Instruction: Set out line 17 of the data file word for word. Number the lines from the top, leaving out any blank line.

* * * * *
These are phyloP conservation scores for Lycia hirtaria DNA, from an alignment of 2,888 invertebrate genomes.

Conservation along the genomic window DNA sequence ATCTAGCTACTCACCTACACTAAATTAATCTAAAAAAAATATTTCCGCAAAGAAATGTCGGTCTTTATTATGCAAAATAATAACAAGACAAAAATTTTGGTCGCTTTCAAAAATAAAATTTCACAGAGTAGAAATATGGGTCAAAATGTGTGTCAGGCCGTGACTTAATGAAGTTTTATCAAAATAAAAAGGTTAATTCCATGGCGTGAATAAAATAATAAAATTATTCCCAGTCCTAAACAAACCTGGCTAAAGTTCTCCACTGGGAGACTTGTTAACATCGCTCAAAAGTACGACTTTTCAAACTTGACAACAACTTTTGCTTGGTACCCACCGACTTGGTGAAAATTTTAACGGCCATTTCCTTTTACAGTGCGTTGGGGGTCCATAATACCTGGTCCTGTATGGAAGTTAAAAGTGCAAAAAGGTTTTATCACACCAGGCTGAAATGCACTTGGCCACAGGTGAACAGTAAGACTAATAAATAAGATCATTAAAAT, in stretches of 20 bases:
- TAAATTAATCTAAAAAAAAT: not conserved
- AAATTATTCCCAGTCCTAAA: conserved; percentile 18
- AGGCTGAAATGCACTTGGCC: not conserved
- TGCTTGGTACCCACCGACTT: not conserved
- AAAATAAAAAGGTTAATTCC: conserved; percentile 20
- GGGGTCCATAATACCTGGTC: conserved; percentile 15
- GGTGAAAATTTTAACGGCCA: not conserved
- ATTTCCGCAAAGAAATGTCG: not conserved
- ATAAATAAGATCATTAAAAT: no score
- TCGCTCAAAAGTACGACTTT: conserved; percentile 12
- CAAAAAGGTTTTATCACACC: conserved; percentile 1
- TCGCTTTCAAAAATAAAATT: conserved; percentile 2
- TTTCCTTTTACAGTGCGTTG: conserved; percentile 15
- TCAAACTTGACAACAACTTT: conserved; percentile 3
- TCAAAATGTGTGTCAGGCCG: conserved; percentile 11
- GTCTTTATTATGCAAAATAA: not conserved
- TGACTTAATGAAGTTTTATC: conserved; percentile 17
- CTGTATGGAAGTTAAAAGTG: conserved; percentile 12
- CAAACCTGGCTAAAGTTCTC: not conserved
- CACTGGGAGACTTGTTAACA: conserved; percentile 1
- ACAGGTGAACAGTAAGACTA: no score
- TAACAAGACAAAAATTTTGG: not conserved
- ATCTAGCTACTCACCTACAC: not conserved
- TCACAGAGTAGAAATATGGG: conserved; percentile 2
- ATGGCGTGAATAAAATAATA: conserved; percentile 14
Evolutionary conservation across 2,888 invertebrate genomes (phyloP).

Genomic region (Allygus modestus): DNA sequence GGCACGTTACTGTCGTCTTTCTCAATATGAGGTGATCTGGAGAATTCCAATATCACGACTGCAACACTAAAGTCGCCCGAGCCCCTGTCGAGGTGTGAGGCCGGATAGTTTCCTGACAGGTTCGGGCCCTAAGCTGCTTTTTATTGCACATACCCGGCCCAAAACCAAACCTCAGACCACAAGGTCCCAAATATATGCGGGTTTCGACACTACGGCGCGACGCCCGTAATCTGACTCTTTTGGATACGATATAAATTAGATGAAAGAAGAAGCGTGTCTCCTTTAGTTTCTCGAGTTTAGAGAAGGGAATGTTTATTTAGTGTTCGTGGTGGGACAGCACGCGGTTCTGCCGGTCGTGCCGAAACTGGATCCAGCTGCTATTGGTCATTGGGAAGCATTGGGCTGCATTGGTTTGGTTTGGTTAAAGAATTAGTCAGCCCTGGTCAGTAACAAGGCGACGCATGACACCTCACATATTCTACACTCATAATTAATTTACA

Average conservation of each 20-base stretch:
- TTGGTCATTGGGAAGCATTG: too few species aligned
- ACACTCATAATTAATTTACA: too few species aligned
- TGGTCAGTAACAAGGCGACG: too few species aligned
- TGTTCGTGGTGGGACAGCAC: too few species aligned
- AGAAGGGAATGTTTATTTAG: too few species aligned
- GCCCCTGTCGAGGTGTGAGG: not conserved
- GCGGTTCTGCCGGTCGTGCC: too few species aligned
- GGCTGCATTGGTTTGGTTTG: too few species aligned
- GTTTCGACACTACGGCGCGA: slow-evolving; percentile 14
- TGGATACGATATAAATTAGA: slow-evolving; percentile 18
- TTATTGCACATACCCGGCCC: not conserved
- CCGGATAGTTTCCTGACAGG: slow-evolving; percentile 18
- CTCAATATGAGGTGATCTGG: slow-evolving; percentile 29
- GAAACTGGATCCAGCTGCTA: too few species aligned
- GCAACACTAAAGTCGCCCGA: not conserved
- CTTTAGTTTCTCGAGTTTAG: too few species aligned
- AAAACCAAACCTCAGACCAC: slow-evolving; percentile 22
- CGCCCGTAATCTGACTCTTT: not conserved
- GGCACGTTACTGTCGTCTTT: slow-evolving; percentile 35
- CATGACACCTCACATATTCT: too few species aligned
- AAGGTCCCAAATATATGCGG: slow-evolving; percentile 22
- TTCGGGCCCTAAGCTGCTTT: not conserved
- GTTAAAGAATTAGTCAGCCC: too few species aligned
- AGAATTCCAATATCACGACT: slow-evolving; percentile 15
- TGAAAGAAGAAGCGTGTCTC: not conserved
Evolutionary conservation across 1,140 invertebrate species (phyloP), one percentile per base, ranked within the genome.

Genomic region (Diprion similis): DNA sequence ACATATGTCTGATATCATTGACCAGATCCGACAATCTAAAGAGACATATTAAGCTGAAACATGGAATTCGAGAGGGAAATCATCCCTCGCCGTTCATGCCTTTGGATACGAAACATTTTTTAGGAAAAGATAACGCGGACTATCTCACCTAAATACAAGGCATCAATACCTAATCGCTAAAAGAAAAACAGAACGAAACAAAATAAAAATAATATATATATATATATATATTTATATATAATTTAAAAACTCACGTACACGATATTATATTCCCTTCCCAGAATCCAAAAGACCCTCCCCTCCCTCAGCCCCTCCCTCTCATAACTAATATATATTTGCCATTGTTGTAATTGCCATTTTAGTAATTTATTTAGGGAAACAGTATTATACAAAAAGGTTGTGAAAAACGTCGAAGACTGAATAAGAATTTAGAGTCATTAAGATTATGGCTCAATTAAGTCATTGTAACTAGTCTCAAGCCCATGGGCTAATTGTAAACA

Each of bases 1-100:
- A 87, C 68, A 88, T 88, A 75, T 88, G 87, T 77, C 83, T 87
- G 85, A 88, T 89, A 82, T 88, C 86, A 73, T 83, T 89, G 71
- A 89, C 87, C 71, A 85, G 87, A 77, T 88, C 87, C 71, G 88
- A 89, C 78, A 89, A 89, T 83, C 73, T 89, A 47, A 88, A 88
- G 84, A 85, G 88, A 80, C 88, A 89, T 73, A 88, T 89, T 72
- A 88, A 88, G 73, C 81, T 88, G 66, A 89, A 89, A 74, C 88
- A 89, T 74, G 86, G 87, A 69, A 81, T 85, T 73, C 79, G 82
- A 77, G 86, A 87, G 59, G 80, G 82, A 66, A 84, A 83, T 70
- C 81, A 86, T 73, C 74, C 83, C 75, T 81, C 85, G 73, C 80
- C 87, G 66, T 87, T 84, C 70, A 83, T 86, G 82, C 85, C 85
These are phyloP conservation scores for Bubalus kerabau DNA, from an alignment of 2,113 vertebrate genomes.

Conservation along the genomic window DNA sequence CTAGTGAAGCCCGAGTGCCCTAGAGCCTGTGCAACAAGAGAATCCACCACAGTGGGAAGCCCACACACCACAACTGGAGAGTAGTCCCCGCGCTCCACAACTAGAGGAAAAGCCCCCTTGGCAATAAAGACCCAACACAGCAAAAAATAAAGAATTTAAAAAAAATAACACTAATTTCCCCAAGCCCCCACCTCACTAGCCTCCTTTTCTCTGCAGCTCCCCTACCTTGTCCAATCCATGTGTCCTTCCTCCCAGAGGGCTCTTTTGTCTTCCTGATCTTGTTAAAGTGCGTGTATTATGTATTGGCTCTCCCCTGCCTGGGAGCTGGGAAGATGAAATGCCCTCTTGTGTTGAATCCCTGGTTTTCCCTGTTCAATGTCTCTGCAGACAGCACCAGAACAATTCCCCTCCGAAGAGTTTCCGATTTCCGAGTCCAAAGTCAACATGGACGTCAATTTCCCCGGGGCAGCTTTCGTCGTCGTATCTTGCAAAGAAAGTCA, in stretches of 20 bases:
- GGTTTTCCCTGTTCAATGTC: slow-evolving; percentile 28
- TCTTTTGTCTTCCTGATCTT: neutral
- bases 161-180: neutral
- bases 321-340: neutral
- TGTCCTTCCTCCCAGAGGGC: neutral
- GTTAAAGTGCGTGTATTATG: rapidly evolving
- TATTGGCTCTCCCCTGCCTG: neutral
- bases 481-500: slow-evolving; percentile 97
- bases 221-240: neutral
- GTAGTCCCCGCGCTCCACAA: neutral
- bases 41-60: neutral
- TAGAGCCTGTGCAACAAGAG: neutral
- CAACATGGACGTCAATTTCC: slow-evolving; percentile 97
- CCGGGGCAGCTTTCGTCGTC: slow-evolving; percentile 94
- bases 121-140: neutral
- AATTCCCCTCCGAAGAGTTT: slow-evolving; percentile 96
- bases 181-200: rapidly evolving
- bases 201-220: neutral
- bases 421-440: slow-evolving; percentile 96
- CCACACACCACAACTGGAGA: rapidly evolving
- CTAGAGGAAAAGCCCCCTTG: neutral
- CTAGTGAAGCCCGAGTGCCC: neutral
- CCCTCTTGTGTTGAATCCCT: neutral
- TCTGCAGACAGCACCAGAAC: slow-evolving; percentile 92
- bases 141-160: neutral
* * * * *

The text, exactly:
- TCAAAATGTGTGTCAGGCCG: conserved; percentile 11